## The Structure of Complete Degrees (1990)

Citations: | 29 - 3 self |

### BibTeX

@MISC{Kurtz90thestructure,

author = {Stuart A. Kurtz and Stephen R. Mahaney and James S. Royer},

title = {The Structure of Complete Degrees},

year = {1990}

}

### Years of Citing Articles

### OpenURL

### Abstract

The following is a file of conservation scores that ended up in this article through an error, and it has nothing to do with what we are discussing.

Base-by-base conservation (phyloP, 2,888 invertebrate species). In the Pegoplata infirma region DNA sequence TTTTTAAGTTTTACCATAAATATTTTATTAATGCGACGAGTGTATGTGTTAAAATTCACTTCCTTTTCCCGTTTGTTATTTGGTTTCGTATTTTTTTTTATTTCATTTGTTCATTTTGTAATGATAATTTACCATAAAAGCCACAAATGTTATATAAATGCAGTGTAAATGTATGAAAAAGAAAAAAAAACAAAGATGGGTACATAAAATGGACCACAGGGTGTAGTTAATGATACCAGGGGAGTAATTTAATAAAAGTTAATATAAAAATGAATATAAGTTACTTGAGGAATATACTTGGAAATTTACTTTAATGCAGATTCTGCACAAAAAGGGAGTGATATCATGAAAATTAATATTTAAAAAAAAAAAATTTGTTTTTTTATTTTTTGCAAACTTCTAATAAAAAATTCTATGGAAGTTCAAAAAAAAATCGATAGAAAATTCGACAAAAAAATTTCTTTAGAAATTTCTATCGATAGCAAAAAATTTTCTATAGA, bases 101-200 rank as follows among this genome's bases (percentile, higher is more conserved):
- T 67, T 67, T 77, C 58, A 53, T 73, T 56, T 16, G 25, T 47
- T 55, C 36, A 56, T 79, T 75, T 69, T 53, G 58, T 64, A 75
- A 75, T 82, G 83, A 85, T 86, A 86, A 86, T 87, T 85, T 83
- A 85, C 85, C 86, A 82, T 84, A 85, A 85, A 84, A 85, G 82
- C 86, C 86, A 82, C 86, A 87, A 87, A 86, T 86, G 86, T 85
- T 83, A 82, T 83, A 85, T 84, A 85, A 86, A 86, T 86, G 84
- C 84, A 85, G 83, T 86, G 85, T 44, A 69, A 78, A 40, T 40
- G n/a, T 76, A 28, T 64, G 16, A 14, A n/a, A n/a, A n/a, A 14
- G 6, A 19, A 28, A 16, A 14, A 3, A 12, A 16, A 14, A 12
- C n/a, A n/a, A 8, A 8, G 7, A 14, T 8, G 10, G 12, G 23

This paper surveys investigations into how strong these commonalities are. More concretely, we are concerned with: What do NP-complete sets look like? To what extent are the properties of particular NP-complete sets, e.g., SAT, shared by all NP-complete sets? If there are are structural differences between NP-complete sets, what are they and what explains the differences? We make these questions, and the analogous questions for other complexity classes, more precise below. We need first to formalize NP-completeness. There are a number of competing definitions of NP-completeness. (See [Har78a, p. 7] for a discussion.) The most common, and the one we use, is based on the notion of m-reduction, also known as polynomial-time manyone reduction and Karp reduction. A set A is m-reducible to B if and only if there is a (total) polynomial-time computable function f such that for all x, x 2 A () f(x) 2 B: (1) 1